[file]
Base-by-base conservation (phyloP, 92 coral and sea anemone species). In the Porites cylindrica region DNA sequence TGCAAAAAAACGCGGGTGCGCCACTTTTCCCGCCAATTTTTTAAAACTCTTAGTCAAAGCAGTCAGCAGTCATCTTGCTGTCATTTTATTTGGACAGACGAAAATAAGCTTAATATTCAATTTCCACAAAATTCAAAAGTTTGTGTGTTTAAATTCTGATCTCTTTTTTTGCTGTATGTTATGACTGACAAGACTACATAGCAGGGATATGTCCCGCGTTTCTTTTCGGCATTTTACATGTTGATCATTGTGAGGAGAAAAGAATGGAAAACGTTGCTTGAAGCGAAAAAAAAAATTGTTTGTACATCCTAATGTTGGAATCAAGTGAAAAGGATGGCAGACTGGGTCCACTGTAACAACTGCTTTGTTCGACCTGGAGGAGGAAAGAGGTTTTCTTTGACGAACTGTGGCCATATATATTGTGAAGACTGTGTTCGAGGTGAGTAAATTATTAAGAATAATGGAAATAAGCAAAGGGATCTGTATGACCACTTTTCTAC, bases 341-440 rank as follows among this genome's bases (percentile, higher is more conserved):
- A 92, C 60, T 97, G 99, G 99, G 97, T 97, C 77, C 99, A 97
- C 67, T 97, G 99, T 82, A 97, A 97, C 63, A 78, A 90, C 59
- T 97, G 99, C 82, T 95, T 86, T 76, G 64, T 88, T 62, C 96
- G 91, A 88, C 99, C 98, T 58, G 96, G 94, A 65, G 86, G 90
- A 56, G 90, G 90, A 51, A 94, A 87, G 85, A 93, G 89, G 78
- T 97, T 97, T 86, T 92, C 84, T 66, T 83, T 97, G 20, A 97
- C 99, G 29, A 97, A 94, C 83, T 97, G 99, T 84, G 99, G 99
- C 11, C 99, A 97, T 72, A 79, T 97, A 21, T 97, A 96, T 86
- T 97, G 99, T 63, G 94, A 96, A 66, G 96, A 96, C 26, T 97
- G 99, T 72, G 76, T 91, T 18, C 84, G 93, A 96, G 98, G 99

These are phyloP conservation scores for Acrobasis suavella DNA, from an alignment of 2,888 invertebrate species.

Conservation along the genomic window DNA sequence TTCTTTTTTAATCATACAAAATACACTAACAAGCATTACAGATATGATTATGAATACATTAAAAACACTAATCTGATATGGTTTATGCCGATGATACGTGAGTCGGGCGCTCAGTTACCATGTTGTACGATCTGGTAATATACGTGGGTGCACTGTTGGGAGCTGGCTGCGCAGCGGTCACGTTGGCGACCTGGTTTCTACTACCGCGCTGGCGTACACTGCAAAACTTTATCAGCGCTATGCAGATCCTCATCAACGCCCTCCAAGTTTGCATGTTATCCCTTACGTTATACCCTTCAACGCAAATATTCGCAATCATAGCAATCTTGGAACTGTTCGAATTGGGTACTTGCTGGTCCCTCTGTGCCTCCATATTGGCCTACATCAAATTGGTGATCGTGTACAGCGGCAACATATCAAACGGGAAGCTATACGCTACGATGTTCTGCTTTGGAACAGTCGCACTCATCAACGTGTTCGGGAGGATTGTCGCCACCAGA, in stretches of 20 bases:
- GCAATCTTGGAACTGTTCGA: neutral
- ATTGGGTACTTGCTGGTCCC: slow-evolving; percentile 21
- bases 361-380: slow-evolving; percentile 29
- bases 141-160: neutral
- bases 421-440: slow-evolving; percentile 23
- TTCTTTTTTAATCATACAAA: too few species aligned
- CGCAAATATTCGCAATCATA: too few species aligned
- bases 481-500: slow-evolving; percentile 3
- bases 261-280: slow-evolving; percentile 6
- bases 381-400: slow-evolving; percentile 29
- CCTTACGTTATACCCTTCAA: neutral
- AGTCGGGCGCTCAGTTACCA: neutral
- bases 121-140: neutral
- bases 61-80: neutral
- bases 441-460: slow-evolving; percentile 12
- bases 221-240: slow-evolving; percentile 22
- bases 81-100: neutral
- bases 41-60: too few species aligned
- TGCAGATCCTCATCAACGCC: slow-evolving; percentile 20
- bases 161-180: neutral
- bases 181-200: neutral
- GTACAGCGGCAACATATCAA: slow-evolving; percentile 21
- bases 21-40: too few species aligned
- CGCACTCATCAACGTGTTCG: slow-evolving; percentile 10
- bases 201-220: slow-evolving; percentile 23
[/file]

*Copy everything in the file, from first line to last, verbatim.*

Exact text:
Base-by-base conservation (phyloP, 92 coral and sea anemone species). In the Porites cylindrica region DNA sequence TGCAAAAAAACGCGGGTGCGCCACTTTTCCCGCCAATTTTTTAAAACTCTTAGTCAAAGCAGTCAGCAGTCATCTTGCTGTCATTTTATTTGGACAGACGAAAATAAGCTTAATATTCAATTTCCACAAAATTCAAAAGTTTGTGTGTTTAAATTCTGATCTCTTTTTTTGCTGTATGTTATGACTGACAAGACTACATAGCAGGGATATGTCCCGCGTTTCTTTTCGGCATTTTACATGTTGATCATTGTGAGGAGAAAAGAATGGAAAACGTTGCTTGAAGCGAAAAAAAAAATTGTTTGTACATCCTAATGTTGGAATCAAGTGAAAAGGATGGCAGACTGGGTCCACTGTAACAACTGCTTTGTTCGACCTGGAGGAGGAAAGAGGTTTTCTTTGACGAACTGTGGCCATATATATTGTGAAGACTGTGTTCGAGGTGAGTAAATTATTAAGAATAATGGAAATAAGCAAAGGGATCTGTATGACCACTTTTCTAC, bases 341-440 rank as follows among this genome's bases (percentile, higher is more conserved):
- A 92, C 60, T 97, G 99, G 99, G 97, T 97, C 77, C 99, A 97
- C 67, T 97, G 99, T 82, A 97, A 97, C 63, A 78, A 90, C 59
- T 97, G 99, C 82, T 95, T 86, T 76, G 64, T 88, T 62, C 96
- G 91, A 88, C 99, C 98, T 58, G 96, G 94, A 65, G 86, G 90
- A 56, G 90, G 90, A 51, A 94, A 87, G 85, A 93, G 89, G 78
- T 97, T 97, T 86, T 92, C 84, T 66, T 83, T 97, G 20, A 97
- C 99, G 29, A 97, A 94, C 83, T 97, G 99, T 84, G 99, G 99
- C 11, C 99, A 97, T 72, A 79, T 97, A 21, T 97, A 96, T 86
- T 97, G 99, T 63, G 94, A 96, A 66, G 96, A 96, C 26, T 97
- G 99, T 72, G 76, T 91, T 18, C 84, G 93, A 96, G 98, G 99

These are phyloP conservation scores for Acrobasis suavella DNA, from an alignment of 2,888 invertebrate species.

Conservation along the genomic window DNA sequence TTCTTTTTTAATCATACAAAATACACTAACAAGCATTACAGATATGATTATGAATACATTAAAAACACTAATCTGATATGGTTTATGCCGATGATACGTGAGTCGGGCGCTCAGTTACCATGTTGTACGATCTGGTAATATACGTGGGTGCACTGTTGGGAGCTGGCTGCGCAGCGGTCACGTTGGCGACCTGGTTTCTACTACCGCGCTGGCGTACACTGCAAAACTTTATCAGCGCTATGCAGATCCTCATCAACGCCCTCCAAGTTTGCATGTTATCCCTTACGTTATACCCTTCAACGCAAATATTCGCAATCATAGCAATCTTGGAACTGTTCGAATTGGGTACTTGCTGGTCCCTCTGTGCCTCCATATTGGCCTACATCAAATTGGTGATCGTGTACAGCGGCAACATATCAAACGGGAAGCTATACGCTACGATGTTCTGCTTTGGAACAGTCGCACTCATCAACGTGTTCGGGAGGATTGTCGCCACCAGA, in stretches of 20 bases:
- GCAATCTTGGAACTGTTCGA: neutral
- ATTGGGTACTTGCTGGTCCC: slow-evolving; percentile 21
- bases 361-380: slow-evolving; percentile 29
- bases 141-160: neutral
- bases 421-440: slow-evolving; percentile 23
- TTCTTTTTTAATCATACAAA: too few species aligned
- CGCAAATATTCGCAATCATA: too few species aligned
- bases 481-500: slow-evolving; percentile 3
- bases 261-280: slow-evolving; percentile 6
- bases 381-400: slow-evolving; percentile 29
- CCTTACGTTATACCCTTCAA: neutral
- AGTCGGGCGCTCAGTTACCA: neutral
- bases 121-140: neutral
- bases 61-80: neutral
- bases 441-460: slow-evolving; percentile 12
- bases 221-240: slow-evolving; percentile 22
- bases 81-100: neutral
- bases 41-60: too few species aligned
- TGCAGATCCTCATCAACGCC: slow-evolving; percentile 20
- bases 161-180: neutral
- bases 181-200: neutral
- GTACAGCGGCAACATATCAA: slow-evolving; percentile 21
- bases 21-40: too few species aligned
- CGCACTCATCAACGTGTTCG: slow-evolving; percentile 10
- bases 201-220: slow-evolving; percentile 23